• Go to the hospital. Do not go to the company doctor. These doctors work for the railroad.
  • Go straight home from the hospital. Don’t go back to the yard office. Drive yourself to the hospital if you can. This will allow you to drive home without going back to the yard office. Have your wife or another family member pick you up if you are not able to drive. Get an off work slip from the doctor at the hospital.
  • If necessary, cite the hours of service rule. If you have been on duty for more than 12 hours it is illegal for them to retain you for a statement and is also a violation of your federal whistleblower protection.

If the railroad threatens me (for example “you will be fired”), and I have to give a tape recorded statement what should I say?

If you are forced to give a statement:

  • Protest on the record – say again and again:
    • “The only reason I am giving this statement is because you said I’d be fired. I don’t want to get fired or disciplined.”
      If the claim agent says that you weren’t threatened then ask to stop the statement immediately so you can go home to your family.
    • “I’m tired and just want to go home” if you are tired.
    • “I’m on medication and drowsy and can’t think straight ” if that is true.
    • “I am in pain and I don’t want to give this statement. Can’t this wait until tomorrow?”
    • Say ‘I don’t know’ or ‘I’d have to think about it and I don’t feel comfortable talking about this until I can look at the pictures, work records, equipment, scene.’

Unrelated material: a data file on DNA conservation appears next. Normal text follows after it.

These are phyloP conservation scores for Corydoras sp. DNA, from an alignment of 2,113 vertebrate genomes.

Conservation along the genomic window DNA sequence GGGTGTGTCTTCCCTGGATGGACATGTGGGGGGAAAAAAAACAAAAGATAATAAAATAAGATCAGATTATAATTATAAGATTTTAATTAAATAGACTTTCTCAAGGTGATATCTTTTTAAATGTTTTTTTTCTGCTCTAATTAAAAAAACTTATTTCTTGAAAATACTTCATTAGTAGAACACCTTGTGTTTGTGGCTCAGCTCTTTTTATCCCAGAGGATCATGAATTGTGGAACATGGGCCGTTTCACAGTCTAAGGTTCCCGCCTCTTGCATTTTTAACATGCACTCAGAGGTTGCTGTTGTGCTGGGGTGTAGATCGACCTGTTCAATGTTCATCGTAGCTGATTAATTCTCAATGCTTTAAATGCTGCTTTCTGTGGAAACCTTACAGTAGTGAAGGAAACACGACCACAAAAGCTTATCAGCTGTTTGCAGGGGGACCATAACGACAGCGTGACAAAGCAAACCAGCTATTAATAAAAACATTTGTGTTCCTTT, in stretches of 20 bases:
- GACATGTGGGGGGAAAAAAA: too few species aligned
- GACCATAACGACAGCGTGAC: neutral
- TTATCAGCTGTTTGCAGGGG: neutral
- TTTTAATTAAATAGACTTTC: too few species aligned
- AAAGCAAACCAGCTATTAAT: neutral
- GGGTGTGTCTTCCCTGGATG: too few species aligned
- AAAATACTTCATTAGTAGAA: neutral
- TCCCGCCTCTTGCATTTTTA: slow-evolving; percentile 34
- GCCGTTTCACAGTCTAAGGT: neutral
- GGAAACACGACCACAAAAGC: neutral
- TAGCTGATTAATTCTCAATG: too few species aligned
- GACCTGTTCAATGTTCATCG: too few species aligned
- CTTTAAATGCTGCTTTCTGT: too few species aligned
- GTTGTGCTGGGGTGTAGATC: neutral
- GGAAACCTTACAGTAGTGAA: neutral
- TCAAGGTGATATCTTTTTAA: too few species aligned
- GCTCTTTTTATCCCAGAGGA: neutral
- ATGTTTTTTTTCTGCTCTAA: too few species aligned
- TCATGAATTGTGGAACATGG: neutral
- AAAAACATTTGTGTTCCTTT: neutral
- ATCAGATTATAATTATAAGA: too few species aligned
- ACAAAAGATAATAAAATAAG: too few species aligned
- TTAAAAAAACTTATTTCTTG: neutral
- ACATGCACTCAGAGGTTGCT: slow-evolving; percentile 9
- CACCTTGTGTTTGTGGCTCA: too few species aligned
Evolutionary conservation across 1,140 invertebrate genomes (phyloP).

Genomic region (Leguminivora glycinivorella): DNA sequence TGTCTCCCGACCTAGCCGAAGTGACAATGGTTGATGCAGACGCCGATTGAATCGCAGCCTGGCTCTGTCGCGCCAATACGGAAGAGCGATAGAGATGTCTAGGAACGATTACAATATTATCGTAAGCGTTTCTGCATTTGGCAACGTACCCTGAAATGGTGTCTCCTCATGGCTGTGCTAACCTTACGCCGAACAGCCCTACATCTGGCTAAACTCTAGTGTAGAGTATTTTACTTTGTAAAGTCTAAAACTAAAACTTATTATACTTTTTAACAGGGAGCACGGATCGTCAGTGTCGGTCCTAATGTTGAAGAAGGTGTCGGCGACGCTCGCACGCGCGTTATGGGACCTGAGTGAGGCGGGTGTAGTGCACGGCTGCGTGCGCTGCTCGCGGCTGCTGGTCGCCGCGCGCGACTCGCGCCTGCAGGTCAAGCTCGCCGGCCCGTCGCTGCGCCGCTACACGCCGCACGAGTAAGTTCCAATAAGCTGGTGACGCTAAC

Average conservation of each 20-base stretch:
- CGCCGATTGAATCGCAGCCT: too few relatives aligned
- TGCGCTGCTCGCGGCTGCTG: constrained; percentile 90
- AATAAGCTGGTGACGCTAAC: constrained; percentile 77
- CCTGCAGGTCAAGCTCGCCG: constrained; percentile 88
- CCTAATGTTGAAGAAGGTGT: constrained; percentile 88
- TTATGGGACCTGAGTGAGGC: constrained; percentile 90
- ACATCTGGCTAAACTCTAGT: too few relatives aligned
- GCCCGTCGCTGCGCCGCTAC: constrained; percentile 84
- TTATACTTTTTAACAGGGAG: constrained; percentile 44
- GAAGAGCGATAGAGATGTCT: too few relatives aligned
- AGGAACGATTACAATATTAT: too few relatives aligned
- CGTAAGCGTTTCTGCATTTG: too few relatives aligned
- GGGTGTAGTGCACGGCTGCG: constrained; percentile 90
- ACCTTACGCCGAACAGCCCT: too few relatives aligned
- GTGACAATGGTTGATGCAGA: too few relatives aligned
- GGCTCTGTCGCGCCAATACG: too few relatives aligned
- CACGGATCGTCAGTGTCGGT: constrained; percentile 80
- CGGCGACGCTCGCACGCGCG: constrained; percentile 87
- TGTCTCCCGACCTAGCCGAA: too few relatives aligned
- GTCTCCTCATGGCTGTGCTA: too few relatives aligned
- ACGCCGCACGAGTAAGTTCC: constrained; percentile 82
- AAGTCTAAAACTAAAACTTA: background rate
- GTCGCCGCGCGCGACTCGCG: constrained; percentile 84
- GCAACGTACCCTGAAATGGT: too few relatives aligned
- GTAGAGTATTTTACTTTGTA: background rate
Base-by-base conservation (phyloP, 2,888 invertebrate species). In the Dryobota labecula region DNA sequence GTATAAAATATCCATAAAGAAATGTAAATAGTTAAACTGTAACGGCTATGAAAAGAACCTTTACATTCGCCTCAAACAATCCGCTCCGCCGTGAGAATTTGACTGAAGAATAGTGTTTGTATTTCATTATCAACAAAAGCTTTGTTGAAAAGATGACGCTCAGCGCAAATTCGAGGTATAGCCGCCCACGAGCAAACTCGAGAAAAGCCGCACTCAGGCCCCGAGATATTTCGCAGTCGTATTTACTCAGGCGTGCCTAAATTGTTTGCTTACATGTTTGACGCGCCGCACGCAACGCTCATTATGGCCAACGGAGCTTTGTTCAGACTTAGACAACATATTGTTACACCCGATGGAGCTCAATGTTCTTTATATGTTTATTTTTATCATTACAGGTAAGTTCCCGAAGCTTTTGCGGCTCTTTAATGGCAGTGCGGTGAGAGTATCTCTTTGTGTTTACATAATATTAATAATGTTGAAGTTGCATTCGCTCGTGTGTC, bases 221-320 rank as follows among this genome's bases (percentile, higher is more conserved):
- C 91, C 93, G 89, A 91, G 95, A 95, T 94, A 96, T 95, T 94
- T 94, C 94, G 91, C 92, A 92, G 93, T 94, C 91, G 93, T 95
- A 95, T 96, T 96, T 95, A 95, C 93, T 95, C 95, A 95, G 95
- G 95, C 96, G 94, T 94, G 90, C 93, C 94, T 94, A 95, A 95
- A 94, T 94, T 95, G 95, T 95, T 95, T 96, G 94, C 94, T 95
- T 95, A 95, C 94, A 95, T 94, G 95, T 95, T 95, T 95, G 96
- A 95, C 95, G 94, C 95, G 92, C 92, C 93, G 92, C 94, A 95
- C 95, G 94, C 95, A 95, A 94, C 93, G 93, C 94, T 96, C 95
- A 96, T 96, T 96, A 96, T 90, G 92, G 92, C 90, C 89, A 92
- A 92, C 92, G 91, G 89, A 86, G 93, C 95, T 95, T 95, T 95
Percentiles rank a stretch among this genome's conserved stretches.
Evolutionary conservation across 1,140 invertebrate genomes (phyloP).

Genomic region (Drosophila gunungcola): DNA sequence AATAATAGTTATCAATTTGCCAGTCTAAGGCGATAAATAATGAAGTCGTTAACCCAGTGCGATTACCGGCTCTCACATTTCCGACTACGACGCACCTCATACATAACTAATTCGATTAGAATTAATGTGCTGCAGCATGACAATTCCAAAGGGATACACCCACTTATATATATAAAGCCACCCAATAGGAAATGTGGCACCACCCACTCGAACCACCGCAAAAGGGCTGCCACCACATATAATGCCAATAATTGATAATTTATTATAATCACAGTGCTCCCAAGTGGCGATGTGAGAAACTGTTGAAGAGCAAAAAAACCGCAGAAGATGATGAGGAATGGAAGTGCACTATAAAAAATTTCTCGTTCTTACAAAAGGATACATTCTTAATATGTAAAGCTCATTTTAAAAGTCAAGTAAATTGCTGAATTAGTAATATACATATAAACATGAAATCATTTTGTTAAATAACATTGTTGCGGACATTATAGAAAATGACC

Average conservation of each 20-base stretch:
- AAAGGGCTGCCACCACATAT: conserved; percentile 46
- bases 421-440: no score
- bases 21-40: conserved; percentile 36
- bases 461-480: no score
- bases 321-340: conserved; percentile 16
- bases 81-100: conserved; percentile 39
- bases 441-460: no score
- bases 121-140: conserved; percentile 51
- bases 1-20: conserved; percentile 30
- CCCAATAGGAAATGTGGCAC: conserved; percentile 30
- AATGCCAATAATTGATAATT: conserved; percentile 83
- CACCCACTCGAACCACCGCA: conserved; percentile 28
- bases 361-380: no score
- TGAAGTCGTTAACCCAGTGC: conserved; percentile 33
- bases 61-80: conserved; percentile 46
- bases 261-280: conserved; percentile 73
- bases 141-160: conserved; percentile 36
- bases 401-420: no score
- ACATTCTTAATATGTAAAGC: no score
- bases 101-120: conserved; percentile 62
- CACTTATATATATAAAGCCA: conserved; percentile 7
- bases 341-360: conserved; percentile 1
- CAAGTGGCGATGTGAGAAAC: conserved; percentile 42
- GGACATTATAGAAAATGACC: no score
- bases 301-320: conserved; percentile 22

• Say ‘I don’t know’ or ‘I’d have to think about it.’
  • It’s far better to say I don’t know than to admit to something the railroad will argue reduces the value of your claim.
  • Say it loud and say it proud.
    Don’t mumble or defer. Be assertive and confident when declaring that an unsafe condition caused your injury or that of a co-worker.
  • Because the railroad only has to pay your FELA claim if the railroad was negligent, make sure to tell the claim agent about any and all unsafe conditions and unsafe acts that caused your injury. For example:
    • “bad footing”
    • “slippery oily conditions in yard”
    • “poor lighting”
    • “switches not maintained/oiled and harder to throw than necessary”
    • “bad equipment”
    • “being rushed”
    • “debris in yard”
    • “uneven footing”
    • “vegetation in yard, grass, weeds etc.”
    • “muddy conditions in yard”
    • “I pulled pin lifter and cars failed to uncouple”
    • “automatic coupler failed to couple”
    • “hand brake malfunctioned”
    • “grab iron/step/ladder rung bent”
    • “rco box not working right”
    • “bad track”
    • “carry all van has no head rests to support my neck if rear-ended”
    • “grease/oil on locomotive running board/floor”
  • Emphasize any problems that have been going on for years without being fixed by the railroad.

Also, it’s important to be careful of questions that try to get you to admit contributory negligence. For more, information on what to do if injured while working for a railroad please see: 7 Tips for an Injured Railroad Worker
The Key to Winning Your FELA Case? Proving the Railroad Negligent

By | 2018-09-20T16:32:08+00:00 September 20th, 2018|Categories: Uncategorized|0 Comments